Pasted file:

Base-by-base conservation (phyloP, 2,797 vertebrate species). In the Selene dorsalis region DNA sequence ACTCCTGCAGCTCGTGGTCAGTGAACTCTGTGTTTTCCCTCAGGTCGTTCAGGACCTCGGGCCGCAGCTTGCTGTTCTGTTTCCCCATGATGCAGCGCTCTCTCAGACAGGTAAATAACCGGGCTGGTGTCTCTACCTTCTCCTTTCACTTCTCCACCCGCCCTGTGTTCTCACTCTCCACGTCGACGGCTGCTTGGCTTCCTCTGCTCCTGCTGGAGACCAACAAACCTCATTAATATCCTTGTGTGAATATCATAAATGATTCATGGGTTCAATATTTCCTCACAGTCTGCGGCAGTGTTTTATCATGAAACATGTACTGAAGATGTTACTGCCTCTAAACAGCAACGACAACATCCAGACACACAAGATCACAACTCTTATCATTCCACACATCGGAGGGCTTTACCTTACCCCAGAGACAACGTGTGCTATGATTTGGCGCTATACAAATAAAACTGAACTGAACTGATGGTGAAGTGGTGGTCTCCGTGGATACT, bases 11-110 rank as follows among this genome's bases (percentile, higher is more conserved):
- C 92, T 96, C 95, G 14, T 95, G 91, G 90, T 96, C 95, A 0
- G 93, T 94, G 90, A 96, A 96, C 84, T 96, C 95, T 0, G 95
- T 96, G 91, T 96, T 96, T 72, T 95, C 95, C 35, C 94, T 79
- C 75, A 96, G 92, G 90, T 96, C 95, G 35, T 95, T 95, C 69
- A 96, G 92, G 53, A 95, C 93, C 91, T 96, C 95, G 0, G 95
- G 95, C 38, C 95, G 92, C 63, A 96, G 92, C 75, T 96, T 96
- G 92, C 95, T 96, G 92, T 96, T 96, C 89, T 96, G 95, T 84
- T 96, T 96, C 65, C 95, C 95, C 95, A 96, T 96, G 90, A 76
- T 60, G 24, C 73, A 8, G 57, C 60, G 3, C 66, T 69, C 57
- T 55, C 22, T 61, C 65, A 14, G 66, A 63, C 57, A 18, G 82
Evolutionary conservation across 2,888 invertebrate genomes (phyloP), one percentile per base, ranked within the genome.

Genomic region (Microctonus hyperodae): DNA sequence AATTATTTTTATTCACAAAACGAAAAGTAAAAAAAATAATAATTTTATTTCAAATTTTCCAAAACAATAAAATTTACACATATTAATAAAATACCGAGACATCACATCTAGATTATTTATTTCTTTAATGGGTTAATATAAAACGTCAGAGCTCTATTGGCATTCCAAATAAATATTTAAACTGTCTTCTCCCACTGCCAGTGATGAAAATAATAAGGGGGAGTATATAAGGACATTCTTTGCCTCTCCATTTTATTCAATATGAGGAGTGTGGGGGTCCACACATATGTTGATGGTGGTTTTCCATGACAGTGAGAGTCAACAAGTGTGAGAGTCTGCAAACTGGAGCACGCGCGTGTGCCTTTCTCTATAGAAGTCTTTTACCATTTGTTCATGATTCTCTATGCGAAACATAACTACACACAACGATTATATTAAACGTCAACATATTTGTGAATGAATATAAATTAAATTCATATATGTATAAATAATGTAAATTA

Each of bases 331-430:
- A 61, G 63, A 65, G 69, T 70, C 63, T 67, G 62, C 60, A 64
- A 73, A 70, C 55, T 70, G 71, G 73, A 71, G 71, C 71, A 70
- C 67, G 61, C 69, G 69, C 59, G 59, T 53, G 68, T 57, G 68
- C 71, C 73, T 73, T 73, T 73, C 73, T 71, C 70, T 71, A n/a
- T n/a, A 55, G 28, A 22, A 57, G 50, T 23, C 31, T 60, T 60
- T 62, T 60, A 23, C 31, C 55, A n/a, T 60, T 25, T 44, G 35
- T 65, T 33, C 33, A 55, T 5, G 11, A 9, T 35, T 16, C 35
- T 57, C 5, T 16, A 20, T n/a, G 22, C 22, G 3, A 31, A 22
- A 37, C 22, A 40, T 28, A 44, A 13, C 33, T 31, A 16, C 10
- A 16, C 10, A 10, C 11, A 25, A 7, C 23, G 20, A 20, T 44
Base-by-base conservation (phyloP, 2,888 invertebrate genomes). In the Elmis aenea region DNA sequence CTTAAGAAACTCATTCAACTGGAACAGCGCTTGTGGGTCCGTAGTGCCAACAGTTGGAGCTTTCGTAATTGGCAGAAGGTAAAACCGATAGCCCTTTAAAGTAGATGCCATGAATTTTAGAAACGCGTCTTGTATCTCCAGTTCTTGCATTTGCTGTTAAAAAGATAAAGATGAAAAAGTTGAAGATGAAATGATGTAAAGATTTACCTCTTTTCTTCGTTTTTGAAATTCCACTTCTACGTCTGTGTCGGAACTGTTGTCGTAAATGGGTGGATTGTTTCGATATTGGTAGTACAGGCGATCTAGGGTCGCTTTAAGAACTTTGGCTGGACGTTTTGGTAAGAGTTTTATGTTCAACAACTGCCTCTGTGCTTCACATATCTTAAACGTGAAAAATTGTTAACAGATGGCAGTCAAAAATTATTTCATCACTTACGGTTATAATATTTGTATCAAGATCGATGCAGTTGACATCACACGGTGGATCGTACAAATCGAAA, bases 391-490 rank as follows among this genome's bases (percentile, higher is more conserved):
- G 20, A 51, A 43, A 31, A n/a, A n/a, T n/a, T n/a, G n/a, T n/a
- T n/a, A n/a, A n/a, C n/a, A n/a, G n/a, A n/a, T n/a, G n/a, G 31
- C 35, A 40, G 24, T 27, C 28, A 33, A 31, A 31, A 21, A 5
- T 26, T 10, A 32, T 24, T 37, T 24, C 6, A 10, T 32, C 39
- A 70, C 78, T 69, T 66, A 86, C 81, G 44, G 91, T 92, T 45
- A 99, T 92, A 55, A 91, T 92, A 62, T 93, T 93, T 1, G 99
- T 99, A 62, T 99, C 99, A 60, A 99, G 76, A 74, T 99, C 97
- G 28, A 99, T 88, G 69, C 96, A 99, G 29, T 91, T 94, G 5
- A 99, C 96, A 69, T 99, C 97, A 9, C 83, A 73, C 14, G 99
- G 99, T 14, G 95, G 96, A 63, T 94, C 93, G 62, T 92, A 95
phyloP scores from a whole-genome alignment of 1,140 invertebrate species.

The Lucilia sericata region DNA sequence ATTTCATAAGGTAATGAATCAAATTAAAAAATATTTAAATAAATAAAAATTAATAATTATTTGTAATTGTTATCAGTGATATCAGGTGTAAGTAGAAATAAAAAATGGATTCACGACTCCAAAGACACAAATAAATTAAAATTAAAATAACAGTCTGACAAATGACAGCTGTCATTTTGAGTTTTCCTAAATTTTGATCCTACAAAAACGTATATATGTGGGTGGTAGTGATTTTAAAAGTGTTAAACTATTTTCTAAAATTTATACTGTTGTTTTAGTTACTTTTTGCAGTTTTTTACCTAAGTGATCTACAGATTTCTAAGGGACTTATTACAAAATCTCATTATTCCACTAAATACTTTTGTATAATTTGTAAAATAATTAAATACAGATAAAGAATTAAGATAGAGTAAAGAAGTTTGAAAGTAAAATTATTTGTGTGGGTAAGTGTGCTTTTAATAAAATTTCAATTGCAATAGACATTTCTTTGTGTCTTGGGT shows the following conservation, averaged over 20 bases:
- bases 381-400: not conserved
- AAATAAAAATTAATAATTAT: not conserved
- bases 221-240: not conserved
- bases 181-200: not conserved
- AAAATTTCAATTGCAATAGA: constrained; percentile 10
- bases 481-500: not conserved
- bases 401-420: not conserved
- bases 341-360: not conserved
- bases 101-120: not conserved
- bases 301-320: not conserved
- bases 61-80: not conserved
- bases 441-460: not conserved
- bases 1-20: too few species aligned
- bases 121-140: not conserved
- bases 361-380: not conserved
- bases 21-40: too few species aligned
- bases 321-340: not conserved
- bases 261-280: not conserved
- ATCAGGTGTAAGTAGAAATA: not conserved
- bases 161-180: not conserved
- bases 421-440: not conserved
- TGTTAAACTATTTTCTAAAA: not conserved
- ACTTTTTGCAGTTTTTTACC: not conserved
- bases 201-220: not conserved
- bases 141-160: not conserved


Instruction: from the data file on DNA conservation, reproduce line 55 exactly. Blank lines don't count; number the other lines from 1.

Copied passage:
- bases 261-280: not conserved